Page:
It was star power versus sex power last weekend. Two diametrically opposite films -- DEV and GIRL FRIEND -- made it to the cinema halls on Friday, June 11, 2004. While the opening of GIRL FRIEND ranged from 40 to 60% [the turnout at multiplexes was much better], the below-the-mark opening of DEV at several parts of the country did raise eyebrows.
One wasn't really expecting an earth shattering opening response to the film, but given the impressive star cast [Big B, Om Puri, Fardeen, Kareena, Amrish Puri], one did expect it to have a 90% + start, on an average. Unfortunately, the 40 to 70% opening did dampen the spirits of its distributors.
A section of the film industry is of the opinion that DEV would've fared better had it released some time during the vacations, in May to be precise. According to these soothsayers, releasing a film in mid-June, when schools and colleges have re-opened, could prove to be a damaging exercise.
Going by this theory, BORDER [release date: June 13, 1997], HUM DIL DE CHUKE SANAM [release date: June 18, 1999], JOSH [release date: June 9, 2000], LAGAAN and GADAR [release date: June 15, 2001], AWARA PAAGAL DEEWANA [release date: June 21, 2002] and CHALTE CHALTE [release date: June 13, 2003] should've been disasters. But they weren't!
DEV had nothing new to offer and somehow, despite aggressive promotion, the hype associated with a big film was clearly missing. Yes, the film did appeal to a handful of self-appointed PRs who masquerade as critics [whose written word hardly matters to the film trade or the common man!], but what about the majority? In today's times, when a cinegoer spends Rs. 50 or Rs. 80 for a ticket, his idea of entertainment is not to watch a sword-wielding man piercing the sword in a pregnant woman's belly or watching an entire basti go up in flames, as families are roasted alive inside.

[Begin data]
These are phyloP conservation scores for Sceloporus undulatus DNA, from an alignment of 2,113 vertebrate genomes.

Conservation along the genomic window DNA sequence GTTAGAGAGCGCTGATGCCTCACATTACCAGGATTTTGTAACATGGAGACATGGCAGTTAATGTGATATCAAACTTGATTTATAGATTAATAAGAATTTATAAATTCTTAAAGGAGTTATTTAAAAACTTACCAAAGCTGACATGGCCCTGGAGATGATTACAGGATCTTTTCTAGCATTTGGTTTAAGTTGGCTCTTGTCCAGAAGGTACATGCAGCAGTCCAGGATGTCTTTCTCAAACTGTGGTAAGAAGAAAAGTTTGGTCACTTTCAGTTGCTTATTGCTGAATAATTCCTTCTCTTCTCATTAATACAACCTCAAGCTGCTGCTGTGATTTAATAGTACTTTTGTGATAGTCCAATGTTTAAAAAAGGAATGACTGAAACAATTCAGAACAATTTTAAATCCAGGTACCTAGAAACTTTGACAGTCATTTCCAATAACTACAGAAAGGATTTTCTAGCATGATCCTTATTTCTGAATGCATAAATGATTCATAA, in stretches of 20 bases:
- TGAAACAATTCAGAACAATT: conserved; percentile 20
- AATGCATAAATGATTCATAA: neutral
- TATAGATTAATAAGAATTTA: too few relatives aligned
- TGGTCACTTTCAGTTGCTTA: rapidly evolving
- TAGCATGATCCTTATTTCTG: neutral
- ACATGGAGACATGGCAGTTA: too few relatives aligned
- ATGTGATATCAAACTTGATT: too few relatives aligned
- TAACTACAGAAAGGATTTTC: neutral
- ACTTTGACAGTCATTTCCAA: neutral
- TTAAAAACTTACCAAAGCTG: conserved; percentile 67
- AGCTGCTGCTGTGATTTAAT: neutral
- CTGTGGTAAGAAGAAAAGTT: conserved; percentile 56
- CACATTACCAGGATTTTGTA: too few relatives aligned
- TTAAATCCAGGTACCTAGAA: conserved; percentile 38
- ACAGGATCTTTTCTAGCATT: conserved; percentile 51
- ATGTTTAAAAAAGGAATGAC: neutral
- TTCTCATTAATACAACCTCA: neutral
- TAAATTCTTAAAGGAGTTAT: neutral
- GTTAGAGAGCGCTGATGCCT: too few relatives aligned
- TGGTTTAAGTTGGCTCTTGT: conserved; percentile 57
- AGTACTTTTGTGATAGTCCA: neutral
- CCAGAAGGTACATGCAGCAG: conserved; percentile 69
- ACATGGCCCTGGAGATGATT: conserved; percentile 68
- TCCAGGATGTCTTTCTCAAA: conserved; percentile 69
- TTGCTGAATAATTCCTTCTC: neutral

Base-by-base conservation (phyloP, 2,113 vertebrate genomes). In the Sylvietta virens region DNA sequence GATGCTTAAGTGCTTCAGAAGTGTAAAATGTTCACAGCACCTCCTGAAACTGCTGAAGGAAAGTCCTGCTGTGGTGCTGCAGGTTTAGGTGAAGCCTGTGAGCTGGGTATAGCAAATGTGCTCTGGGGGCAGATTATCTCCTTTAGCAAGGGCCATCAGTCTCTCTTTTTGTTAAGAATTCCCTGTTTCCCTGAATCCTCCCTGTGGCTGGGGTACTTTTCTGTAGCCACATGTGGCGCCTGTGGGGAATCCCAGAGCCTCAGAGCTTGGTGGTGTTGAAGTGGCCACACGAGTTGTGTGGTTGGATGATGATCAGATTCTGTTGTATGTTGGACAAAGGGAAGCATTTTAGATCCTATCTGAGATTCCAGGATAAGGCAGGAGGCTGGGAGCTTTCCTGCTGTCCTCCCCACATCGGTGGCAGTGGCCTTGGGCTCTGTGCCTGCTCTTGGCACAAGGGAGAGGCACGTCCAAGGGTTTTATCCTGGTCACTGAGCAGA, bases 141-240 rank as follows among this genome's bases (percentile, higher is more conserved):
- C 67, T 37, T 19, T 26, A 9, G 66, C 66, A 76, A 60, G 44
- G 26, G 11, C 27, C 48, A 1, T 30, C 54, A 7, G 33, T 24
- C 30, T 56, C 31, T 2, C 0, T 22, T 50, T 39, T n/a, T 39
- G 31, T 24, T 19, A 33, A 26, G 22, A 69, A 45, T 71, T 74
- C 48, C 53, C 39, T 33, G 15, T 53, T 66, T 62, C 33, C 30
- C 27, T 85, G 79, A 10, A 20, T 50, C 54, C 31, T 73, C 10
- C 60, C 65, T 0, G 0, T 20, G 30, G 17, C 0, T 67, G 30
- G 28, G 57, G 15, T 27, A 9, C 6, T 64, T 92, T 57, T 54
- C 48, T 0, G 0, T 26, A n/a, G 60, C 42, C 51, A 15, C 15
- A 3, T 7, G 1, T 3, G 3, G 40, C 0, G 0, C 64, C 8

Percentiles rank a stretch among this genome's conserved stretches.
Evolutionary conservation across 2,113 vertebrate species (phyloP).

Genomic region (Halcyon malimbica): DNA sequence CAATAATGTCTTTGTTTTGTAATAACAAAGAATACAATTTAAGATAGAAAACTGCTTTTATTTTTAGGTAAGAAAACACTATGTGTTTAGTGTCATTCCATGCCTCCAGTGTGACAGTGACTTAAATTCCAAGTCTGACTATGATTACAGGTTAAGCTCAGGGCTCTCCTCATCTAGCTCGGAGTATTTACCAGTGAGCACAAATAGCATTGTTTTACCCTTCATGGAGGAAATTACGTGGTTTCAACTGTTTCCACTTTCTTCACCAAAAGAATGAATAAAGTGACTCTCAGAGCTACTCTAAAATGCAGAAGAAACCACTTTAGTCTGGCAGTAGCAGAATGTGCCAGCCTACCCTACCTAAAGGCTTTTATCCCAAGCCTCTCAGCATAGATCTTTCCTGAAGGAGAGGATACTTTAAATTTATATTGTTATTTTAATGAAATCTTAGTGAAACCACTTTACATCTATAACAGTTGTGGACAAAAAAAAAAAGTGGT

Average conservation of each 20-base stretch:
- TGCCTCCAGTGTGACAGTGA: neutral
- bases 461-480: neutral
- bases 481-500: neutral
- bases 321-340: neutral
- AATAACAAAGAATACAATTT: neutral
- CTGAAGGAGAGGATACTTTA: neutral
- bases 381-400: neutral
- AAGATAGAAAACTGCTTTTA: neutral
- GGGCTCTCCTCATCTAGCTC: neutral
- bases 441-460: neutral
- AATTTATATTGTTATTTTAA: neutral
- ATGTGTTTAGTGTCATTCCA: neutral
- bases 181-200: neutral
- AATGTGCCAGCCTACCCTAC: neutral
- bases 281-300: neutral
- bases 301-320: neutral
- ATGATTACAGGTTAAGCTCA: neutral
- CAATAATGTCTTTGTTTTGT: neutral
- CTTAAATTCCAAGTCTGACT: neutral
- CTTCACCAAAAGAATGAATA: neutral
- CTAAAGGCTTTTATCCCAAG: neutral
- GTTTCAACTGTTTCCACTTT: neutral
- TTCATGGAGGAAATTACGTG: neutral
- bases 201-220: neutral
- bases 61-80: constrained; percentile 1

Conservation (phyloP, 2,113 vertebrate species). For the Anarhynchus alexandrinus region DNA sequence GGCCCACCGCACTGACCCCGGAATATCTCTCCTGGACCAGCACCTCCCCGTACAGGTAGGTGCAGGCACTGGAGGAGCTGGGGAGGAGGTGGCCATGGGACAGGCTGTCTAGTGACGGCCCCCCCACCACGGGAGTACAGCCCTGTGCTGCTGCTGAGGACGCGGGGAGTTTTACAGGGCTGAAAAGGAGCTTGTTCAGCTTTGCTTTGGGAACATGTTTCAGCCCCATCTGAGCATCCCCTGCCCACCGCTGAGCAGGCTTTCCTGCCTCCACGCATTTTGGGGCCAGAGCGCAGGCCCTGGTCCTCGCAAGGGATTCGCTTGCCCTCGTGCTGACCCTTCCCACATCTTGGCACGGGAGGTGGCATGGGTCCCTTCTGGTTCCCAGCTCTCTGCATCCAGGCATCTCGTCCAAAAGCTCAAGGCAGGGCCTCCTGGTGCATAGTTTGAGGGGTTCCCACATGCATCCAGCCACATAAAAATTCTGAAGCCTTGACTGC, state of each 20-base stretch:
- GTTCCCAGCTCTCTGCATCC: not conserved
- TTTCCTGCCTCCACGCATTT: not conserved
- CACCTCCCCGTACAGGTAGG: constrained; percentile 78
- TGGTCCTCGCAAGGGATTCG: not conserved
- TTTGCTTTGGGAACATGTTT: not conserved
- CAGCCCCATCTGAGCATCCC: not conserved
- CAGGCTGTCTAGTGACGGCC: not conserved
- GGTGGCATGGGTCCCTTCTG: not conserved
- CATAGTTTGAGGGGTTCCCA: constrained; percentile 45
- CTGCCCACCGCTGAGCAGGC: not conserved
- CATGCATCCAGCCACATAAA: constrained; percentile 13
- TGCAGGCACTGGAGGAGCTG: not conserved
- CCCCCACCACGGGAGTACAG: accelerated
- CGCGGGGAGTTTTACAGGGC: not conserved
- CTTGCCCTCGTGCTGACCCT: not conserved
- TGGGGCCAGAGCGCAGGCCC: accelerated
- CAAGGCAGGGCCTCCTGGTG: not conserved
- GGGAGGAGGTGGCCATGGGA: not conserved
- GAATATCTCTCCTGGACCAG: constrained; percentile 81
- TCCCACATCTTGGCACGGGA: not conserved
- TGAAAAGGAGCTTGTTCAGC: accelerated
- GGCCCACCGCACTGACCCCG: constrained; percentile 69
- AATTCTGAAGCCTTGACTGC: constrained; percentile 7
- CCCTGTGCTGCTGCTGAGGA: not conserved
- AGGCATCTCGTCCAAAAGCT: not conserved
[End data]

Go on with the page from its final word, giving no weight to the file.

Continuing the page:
Let's face it, realistic cinema has its audience, but those interested in such fares are limited to perhaps 10 people in a crowd of 10,000. Whether we like it or not, it's escapist cinema that seems to be the norm today. Be it MAIN HOON NA or HUM TUM, films that transport you to a world of make-believe in those two hours seem to be working since the past 50 years or more. And the trend is not likely to change in the coming days.
Even in Hollywood, escapist fares like SHREK 2, THE DAY AFTER TOMORROW and HARRY POTTER AND THE PRISONER OF AZKABAN have proved money spinners in the recent weeks. What does it indicate?
The collections of DEV, after a shaky start, continued to fall as days progressed. Even at multiplexes, the fall in collections was pretty strong from Monday onwards.
On the other hand, GIRL FRIEND seems to be holding well at metros. While the weekend was fairly good at the multiplexes, as compared to single screen theatres, the film continued its steady march on weekdays as well. And now, with the million dollar free publicity that it has garnered, this love triangle, budgeted at approx. Rs. 2 crores, should show a jump in its b.o. collections.